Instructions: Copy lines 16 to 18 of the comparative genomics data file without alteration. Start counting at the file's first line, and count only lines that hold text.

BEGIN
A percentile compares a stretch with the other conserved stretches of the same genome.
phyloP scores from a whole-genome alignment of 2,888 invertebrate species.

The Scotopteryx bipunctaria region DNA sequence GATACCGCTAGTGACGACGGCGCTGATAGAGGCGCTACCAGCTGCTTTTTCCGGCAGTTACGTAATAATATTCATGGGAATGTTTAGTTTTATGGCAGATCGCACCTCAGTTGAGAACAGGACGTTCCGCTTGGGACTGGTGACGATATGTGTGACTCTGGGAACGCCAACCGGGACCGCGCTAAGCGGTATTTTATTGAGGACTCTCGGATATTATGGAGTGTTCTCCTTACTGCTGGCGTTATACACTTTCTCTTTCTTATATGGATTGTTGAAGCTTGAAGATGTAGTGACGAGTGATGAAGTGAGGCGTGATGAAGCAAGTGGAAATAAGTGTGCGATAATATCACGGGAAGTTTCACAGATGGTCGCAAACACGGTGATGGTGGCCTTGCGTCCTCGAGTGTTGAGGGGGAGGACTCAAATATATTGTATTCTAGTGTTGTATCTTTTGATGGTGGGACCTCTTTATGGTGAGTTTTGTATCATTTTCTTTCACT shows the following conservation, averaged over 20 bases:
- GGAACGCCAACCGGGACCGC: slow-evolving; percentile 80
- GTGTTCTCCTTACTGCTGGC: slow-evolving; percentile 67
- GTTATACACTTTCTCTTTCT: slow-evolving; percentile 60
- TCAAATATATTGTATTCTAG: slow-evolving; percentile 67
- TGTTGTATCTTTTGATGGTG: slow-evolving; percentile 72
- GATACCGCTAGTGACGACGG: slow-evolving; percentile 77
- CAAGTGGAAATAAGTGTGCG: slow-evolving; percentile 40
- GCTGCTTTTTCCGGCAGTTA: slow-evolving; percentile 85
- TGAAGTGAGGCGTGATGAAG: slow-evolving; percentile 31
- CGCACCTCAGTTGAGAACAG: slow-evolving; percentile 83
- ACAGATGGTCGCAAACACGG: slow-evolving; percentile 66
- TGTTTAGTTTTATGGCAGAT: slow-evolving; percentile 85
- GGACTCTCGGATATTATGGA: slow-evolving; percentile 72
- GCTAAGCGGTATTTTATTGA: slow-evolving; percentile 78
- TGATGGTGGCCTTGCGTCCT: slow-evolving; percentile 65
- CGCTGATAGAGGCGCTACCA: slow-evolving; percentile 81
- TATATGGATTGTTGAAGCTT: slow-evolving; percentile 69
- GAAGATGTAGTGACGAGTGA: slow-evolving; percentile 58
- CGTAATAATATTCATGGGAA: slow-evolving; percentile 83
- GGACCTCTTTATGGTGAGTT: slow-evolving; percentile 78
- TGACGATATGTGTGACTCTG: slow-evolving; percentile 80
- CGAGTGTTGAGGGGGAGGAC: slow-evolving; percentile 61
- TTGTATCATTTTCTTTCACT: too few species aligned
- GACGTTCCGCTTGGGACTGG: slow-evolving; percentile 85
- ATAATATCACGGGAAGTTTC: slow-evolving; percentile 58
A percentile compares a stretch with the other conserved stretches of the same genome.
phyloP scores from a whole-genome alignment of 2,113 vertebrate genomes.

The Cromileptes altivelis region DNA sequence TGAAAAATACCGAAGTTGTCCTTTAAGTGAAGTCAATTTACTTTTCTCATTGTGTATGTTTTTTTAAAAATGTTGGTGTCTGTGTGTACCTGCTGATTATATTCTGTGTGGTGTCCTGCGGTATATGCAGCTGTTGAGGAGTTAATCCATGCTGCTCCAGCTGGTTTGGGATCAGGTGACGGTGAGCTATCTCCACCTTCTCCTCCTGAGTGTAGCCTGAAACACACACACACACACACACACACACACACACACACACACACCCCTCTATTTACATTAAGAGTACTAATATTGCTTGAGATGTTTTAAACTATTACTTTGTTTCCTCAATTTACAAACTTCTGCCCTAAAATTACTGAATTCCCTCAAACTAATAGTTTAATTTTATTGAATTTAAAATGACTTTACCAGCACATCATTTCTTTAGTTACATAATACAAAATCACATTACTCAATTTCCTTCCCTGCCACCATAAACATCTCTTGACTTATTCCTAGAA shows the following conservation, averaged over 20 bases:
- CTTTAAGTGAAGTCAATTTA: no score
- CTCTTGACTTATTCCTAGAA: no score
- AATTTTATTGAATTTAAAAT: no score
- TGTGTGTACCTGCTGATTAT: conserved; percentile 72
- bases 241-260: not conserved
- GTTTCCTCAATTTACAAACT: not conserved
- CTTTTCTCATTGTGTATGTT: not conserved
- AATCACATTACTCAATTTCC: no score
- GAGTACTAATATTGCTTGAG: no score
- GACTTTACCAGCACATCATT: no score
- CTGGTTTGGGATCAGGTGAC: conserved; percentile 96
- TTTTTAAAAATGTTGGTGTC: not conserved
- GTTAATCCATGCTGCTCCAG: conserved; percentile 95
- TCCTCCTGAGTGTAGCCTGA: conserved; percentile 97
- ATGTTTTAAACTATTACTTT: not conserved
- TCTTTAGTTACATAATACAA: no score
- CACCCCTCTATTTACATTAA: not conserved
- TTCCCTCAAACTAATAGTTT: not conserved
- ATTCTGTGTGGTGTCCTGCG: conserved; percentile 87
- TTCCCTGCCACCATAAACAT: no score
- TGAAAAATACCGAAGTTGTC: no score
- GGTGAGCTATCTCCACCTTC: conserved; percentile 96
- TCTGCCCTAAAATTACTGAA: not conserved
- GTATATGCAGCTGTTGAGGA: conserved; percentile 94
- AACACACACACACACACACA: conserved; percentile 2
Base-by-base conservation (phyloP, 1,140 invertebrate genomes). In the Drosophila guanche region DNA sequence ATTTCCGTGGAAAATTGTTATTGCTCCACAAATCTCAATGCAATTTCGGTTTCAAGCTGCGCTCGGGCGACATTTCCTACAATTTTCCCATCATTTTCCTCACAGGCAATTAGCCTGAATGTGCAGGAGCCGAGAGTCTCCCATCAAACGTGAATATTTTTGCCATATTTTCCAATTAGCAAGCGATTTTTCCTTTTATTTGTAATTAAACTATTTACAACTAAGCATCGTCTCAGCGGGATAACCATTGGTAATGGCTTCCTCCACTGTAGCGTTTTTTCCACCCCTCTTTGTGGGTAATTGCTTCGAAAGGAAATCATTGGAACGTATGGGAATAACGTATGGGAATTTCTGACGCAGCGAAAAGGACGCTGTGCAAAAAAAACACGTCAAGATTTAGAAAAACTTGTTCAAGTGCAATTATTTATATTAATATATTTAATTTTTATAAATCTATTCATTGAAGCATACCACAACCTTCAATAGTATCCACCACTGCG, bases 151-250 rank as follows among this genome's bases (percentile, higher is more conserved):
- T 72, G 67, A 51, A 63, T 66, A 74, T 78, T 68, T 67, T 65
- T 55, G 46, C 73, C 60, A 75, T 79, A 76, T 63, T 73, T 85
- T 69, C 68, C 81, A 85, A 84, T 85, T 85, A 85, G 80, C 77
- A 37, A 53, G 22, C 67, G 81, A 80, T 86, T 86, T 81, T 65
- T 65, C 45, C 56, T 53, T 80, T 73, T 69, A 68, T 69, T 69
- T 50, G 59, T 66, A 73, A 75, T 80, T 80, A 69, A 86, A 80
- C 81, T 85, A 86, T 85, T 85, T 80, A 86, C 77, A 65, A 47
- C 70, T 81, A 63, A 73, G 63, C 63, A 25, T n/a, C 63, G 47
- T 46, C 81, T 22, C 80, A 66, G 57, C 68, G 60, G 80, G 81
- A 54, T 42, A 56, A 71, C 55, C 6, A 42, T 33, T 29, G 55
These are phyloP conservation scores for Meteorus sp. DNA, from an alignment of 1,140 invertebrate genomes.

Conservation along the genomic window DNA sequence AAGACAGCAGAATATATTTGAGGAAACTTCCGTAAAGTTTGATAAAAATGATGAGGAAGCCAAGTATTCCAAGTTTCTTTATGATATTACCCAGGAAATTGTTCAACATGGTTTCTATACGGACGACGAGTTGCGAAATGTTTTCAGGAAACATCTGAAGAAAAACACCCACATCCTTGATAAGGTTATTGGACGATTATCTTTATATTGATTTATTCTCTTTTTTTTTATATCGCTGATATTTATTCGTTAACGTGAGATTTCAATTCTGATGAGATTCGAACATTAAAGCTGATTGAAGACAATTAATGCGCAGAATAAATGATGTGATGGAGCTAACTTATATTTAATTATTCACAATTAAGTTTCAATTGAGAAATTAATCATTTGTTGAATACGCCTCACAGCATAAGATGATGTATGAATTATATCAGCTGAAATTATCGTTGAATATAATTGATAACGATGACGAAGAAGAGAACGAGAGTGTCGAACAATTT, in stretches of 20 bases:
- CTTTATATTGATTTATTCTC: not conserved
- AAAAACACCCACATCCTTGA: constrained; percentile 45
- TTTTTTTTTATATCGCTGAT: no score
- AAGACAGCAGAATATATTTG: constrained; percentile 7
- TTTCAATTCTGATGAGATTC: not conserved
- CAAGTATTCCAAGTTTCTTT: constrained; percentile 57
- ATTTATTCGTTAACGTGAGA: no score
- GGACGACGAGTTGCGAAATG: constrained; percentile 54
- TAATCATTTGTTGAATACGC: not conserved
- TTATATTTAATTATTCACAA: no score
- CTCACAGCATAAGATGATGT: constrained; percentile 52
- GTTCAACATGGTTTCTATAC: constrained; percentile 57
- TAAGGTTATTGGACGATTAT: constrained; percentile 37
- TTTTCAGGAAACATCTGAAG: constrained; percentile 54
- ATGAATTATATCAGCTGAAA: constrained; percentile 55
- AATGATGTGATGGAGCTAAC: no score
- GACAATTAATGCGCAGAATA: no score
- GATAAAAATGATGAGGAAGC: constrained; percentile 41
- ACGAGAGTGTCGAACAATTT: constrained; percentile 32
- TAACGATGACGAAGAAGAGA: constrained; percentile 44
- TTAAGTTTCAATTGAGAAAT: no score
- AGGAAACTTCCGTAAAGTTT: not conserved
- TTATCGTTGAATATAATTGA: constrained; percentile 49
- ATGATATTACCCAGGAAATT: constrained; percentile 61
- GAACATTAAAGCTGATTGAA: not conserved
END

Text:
- GGACTCTCGGATATTATGGA: slow-evolving; percentile 72
- GCTAAGCGGTATTTTATTGA: slow-evolving; percentile 78
- TGATGGTGGCCTTGCGTCCT: slow-evolving; percentile 65